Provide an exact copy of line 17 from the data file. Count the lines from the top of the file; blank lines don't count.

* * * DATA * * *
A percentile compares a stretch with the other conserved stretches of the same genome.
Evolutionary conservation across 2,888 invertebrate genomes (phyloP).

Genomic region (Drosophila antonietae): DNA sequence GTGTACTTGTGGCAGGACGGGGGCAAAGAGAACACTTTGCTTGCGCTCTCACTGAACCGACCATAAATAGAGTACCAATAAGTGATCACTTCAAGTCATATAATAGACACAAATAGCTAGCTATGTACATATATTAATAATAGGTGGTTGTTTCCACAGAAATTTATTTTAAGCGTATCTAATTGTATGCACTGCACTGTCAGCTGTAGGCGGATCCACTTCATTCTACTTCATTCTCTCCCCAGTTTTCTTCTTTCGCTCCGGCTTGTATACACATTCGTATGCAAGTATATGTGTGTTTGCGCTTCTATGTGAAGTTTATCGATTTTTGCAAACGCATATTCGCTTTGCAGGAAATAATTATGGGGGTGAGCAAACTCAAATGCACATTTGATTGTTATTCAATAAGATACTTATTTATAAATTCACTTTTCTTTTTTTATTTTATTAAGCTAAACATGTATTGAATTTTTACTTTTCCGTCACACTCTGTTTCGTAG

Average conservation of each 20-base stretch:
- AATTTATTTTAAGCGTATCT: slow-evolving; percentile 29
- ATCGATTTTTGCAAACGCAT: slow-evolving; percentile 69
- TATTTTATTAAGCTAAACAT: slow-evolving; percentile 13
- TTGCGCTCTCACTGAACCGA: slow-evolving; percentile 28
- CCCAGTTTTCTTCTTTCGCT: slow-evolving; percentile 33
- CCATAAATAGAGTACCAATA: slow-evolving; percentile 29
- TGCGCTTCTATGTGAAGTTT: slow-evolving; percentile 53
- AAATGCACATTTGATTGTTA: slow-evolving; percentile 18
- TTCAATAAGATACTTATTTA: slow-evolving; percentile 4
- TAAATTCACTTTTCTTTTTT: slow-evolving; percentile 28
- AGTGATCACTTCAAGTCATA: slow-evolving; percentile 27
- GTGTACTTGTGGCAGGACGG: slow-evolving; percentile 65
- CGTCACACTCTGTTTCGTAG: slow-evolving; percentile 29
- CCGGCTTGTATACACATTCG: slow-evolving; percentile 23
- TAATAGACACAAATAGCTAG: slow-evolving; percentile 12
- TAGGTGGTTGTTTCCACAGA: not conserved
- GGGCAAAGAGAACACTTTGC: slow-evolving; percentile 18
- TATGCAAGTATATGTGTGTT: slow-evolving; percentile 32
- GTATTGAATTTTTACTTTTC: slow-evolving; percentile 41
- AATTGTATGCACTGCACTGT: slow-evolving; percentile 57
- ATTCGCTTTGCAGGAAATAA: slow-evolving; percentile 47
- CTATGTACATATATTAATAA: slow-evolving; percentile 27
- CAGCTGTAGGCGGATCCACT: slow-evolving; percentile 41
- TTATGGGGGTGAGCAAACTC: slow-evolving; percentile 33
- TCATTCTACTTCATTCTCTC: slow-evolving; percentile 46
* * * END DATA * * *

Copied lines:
- CGTCACACTCTGTTTCGTAG: slow-evolving; percentile 29